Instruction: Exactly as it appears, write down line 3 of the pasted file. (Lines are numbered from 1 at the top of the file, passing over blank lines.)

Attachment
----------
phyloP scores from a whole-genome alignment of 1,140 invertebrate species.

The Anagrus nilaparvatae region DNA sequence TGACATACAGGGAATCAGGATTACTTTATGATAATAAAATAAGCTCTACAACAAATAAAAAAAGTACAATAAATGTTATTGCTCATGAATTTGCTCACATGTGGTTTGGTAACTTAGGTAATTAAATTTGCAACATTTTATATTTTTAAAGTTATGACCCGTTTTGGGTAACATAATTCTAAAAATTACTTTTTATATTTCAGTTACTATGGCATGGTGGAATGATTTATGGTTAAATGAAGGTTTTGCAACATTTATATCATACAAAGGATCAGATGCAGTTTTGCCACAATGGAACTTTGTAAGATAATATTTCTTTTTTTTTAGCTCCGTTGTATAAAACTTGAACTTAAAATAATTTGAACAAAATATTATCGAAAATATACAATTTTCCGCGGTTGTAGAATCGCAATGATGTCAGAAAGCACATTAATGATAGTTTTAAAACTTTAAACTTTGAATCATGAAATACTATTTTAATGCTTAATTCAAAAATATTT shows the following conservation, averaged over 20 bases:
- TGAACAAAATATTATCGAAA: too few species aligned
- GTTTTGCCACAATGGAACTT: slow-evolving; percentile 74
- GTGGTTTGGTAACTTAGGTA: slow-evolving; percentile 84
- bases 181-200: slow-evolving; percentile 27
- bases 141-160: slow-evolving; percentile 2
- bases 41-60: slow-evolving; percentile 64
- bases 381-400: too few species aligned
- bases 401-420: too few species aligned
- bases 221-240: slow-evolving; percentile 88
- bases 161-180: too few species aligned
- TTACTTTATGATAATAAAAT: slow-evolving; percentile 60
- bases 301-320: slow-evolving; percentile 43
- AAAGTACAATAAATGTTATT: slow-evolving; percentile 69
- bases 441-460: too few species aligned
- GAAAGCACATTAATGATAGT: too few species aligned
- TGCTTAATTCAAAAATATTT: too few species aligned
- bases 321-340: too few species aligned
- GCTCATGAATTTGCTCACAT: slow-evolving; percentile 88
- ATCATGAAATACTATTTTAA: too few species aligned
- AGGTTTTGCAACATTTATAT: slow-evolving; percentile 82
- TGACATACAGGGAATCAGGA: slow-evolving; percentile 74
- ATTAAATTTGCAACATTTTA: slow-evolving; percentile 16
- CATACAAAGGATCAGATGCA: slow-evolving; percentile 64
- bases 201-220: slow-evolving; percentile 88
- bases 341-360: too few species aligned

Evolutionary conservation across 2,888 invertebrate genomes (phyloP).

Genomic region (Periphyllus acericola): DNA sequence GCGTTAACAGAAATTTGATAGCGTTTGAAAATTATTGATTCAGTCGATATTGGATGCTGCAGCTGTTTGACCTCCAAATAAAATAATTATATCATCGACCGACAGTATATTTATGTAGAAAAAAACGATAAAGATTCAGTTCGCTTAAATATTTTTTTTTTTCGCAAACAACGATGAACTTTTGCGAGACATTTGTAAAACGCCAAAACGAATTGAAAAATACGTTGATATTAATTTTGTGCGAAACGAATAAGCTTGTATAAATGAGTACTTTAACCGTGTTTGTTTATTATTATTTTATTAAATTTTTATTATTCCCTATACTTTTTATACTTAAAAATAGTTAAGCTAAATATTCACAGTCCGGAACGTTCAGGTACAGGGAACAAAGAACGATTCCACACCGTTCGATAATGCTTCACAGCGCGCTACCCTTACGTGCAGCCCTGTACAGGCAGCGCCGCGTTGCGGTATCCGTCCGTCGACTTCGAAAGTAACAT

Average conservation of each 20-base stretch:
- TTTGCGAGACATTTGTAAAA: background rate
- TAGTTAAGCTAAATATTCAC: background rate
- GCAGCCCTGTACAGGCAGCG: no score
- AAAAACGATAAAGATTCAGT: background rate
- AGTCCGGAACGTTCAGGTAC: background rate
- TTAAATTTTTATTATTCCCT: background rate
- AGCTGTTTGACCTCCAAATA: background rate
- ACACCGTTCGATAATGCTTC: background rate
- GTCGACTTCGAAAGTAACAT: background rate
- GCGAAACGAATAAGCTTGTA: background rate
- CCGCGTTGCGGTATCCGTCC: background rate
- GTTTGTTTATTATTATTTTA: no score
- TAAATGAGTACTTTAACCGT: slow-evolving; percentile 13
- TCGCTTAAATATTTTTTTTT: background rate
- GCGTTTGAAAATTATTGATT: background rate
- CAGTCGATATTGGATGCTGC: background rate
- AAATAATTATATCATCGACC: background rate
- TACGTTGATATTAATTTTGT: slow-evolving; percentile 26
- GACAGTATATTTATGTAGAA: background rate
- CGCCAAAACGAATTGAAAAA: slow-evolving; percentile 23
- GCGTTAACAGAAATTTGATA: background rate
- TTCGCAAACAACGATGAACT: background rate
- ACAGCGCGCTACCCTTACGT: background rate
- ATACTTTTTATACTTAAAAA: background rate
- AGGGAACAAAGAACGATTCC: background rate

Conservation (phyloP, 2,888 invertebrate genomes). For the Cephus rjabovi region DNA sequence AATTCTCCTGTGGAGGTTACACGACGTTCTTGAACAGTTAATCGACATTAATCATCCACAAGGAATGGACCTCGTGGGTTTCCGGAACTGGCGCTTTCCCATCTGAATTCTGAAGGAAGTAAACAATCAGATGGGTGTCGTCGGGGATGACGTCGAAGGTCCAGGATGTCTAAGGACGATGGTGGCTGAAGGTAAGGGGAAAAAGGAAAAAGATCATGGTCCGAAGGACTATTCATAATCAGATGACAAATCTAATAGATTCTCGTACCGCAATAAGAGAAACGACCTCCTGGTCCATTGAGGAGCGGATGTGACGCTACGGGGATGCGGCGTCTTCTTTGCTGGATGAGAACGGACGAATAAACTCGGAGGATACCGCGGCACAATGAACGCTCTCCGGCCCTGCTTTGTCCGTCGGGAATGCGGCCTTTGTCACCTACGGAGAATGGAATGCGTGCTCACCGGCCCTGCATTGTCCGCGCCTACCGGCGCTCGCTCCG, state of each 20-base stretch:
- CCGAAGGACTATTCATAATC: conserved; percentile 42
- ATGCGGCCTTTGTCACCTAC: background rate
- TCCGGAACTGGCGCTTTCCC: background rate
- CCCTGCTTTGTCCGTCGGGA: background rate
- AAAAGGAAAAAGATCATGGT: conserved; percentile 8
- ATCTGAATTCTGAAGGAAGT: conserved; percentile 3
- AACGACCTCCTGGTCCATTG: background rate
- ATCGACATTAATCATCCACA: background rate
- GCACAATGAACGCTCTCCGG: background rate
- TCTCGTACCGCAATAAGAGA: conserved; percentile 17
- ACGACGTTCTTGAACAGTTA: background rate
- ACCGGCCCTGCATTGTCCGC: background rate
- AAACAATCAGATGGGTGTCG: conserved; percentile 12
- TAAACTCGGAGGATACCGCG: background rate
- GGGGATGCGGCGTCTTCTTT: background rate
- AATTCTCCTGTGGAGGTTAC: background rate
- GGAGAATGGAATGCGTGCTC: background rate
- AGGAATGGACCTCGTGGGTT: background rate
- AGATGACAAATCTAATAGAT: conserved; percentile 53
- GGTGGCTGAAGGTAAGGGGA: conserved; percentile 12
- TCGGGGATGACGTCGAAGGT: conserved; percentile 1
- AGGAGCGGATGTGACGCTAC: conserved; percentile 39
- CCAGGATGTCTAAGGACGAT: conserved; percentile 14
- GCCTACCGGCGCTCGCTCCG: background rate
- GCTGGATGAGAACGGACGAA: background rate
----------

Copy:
- TGAACAAAATATTATCGAAA: too few species aligned